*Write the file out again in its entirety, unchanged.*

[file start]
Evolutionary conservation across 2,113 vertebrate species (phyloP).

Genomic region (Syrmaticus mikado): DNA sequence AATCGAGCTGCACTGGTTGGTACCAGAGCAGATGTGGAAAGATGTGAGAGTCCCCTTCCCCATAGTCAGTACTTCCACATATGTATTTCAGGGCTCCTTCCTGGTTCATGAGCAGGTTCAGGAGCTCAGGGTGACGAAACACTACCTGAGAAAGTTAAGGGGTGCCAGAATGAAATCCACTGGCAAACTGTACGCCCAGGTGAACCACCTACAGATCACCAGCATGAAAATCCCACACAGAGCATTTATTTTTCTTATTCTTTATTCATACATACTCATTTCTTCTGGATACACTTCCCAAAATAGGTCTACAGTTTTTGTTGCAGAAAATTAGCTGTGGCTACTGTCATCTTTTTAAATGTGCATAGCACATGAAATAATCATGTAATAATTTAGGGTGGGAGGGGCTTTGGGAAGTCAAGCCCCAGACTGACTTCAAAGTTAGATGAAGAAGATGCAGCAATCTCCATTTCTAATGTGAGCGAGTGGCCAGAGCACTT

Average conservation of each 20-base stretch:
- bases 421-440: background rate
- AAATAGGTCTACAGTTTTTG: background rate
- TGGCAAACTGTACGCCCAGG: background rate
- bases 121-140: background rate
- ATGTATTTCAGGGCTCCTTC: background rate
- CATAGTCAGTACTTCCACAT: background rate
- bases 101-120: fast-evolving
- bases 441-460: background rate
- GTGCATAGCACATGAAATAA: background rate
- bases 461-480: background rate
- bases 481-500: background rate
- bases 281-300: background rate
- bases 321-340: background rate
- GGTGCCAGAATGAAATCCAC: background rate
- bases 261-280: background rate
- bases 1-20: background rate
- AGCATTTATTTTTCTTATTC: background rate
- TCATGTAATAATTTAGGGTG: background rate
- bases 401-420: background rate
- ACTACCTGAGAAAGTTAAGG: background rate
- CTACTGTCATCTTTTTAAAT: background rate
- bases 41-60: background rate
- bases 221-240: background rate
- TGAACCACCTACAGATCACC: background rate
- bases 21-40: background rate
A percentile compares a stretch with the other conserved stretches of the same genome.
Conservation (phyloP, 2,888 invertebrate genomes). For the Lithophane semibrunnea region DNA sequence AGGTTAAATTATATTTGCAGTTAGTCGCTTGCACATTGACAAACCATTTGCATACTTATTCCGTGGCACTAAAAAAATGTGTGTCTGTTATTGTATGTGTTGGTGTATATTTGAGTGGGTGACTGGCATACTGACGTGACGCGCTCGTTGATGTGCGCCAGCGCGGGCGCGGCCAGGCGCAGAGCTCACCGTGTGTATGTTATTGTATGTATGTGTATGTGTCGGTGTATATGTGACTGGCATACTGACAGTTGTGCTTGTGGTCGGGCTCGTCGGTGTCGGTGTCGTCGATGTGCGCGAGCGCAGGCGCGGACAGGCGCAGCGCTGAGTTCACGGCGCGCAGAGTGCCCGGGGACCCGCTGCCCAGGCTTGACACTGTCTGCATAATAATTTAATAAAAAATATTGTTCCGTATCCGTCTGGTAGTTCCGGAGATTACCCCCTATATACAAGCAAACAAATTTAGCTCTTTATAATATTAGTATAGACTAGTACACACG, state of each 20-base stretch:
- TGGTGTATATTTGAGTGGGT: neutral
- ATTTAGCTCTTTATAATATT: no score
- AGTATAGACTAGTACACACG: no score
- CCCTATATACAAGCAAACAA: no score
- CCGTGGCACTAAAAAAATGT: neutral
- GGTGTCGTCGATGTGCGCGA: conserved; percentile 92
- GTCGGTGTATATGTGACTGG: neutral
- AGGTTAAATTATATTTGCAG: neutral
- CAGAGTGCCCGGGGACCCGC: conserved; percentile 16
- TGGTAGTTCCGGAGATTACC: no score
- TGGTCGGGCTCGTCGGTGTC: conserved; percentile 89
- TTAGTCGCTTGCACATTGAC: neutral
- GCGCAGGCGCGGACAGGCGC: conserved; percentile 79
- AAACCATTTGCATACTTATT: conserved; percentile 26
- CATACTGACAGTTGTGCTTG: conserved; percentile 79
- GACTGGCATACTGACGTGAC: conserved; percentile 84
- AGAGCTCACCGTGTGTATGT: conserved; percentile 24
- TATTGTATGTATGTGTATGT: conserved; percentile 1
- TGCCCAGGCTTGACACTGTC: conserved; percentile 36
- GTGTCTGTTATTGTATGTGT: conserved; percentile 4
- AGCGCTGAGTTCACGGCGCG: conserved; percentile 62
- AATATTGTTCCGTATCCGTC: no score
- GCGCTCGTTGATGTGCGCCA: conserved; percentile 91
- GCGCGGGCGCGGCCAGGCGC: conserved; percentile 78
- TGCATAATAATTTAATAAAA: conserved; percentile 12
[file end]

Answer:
Evolutionary conservation across 2,113 vertebrate species (phyloP).

Genomic region (Syrmaticus mikado): DNA sequence AATCGAGCTGCACTGGTTGGTACCAGAGCAGATGTGGAAAGATGTGAGAGTCCCCTTCCCCATAGTCAGTACTTCCACATATGTATTTCAGGGCTCCTTCCTGGTTCATGAGCAGGTTCAGGAGCTCAGGGTGACGAAACACTACCTGAGAAAGTTAAGGGGTGCCAGAATGAAATCCACTGGCAAACTGTACGCCCAGGTGAACCACCTACAGATCACCAGCATGAAAATCCCACACAGAGCATTTATTTTTCTTATTCTTTATTCATACATACTCATTTCTTCTGGATACACTTCCCAAAATAGGTCTACAGTTTTTGTTGCAGAAAATTAGCTGTGGCTACTGTCATCTTTTTAAATGTGCATAGCACATGAAATAATCATGTAATAATTTAGGGTGGGAGGGGCTTTGGGAAGTCAAGCCCCAGACTGACTTCAAAGTTAGATGAAGAAGATGCAGCAATCTCCATTTCTAATGTGAGCGAGTGGCCAGAGCACTT

Average conservation of each 20-base stretch:
- bases 421-440: background rate
- AAATAGGTCTACAGTTTTTG: background rate
- TGGCAAACTGTACGCCCAGG: background rate
- bases 121-140: background rate
- ATGTATTTCAGGGCTCCTTC: background rate
- CATAGTCAGTACTTCCACAT: background rate
- bases 101-120: fast-evolving
- bases 441-460: background rate
- GTGCATAGCACATGAAATAA: background rate
- bases 461-480: background rate
- bases 481-500: background rate
- bases 281-300: background rate
- bases 321-340: background rate
- GGTGCCAGAATGAAATCCAC: background rate
- bases 261-280: background rate
- bases 1-20: background rate
- AGCATTTATTTTTCTTATTC: background rate
- TCATGTAATAATTTAGGGTG: background rate
- bases 401-420: background rate
- ACTACCTGAGAAAGTTAAGG: background rate
- CTACTGTCATCTTTTTAAAT: background rate
- bases 41-60: background rate
- bases 221-240: background rate
- TGAACCACCTACAGATCACC: background rate
- bases 21-40: background rate
A percentile compares a stretch with the other conserved stretches of the same genome.
Conservation (phyloP, 2,888 invertebrate genomes). For the Lithophane semibrunnea region DNA sequence AGGTTAAATTATATTTGCAGTTAGTCGCTTGCACATTGACAAACCATTTGCATACTTATTCCGTGGCACTAAAAAAATGTGTGTCTGTTATTGTATGTGTTGGTGTATATTTGAGTGGGTGACTGGCATACTGACGTGACGCGCTCGTTGATGTGCGCCAGCGCGGGCGCGGCCAGGCGCAGAGCTCACCGTGTGTATGTTATTGTATGTATGTGTATGTGTCGGTGTATATGTGACTGGCATACTGACAGTTGTGCTTGTGGTCGGGCTCGTCGGTGTCGGTGTCGTCGATGTGCGCGAGCGCAGGCGCGGACAGGCGCAGCGCTGAGTTCACGGCGCGCAGAGTGCCCGGGGACCCGCTGCCCAGGCTTGACACTGTCTGCATAATAATTTAATAAAAAATATTGTTCCGTATCCGTCTGGTAGTTCCGGAGATTACCCCCTATATACAAGCAAACAAATTTAGCTCTTTATAATATTAGTATAGACTAGTACACACG, state of each 20-base stretch:
- TGGTGTATATTTGAGTGGGT: neutral
- ATTTAGCTCTTTATAATATT: no score
- AGTATAGACTAGTACACACG: no score
- CCCTATATACAAGCAAACAA: no score
- CCGTGGCACTAAAAAAATGT: neutral
- GGTGTCGTCGATGTGCGCGA: conserved; percentile 92
- GTCGGTGTATATGTGACTGG: neutral
- AGGTTAAATTATATTTGCAG: neutral
- CAGAGTGCCCGGGGACCCGC: conserved; percentile 16
- TGGTAGTTCCGGAGATTACC: no score
- TGGTCGGGCTCGTCGGTGTC: conserved; percentile 89
- TTAGTCGCTTGCACATTGAC: neutral
- GCGCAGGCGCGGACAGGCGC: conserved; percentile 79
- AAACCATTTGCATACTTATT: conserved; percentile 26
- CATACTGACAGTTGTGCTTG: conserved; percentile 79
- GACTGGCATACTGACGTGAC: conserved; percentile 84
- AGAGCTCACCGTGTGTATGT: conserved; percentile 24
- TATTGTATGTATGTGTATGT: conserved; percentile 1
- TGCCCAGGCTTGACACTGTC: conserved; percentile 36
- GTGTCTGTTATTGTATGTGT: conserved; percentile 4
- AGCGCTGAGTTCACGGCGCG: conserved; percentile 62
- AATATTGTTCCGTATCCGTC: no score
- GCGCTCGTTGATGTGCGCCA: conserved; percentile 91
- GCGCGGGCGCGGCCAGGCGC: conserved; percentile 78
- TGCATAATAATTTAATAAAA: conserved; percentile 12